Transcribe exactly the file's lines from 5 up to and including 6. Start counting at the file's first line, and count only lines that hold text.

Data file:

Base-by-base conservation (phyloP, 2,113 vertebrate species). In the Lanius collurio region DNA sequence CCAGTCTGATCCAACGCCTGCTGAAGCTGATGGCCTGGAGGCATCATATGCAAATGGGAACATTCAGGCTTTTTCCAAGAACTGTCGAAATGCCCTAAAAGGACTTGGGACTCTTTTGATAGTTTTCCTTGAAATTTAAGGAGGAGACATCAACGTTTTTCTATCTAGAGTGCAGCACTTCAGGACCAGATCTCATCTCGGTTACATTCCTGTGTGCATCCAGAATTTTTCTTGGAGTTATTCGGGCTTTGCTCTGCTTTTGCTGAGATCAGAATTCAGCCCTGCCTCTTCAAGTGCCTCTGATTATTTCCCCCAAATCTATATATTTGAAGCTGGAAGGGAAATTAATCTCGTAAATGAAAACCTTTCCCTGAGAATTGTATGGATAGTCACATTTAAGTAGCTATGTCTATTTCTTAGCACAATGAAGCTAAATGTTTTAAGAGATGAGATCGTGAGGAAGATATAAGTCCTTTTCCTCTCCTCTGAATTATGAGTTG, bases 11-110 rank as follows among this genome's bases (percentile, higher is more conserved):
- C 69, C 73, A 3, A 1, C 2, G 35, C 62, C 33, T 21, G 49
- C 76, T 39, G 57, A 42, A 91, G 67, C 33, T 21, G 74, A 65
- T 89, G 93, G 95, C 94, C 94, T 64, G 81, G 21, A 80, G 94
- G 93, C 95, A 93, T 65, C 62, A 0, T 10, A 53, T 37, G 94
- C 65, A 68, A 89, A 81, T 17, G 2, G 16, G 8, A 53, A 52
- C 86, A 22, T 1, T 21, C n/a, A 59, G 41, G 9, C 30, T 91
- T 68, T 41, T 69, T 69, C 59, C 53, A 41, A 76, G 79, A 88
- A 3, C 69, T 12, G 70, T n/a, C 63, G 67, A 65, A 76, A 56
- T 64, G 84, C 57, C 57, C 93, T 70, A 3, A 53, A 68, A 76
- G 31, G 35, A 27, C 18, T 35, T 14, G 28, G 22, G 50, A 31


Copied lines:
- G 93, C 95, A 93, T 65, C 62, A 0, T 10, A 53, T 37, G 94
- C 65, A 68, A 89, A 81, T 17, G 2, G 16, G 8, A 53, A 52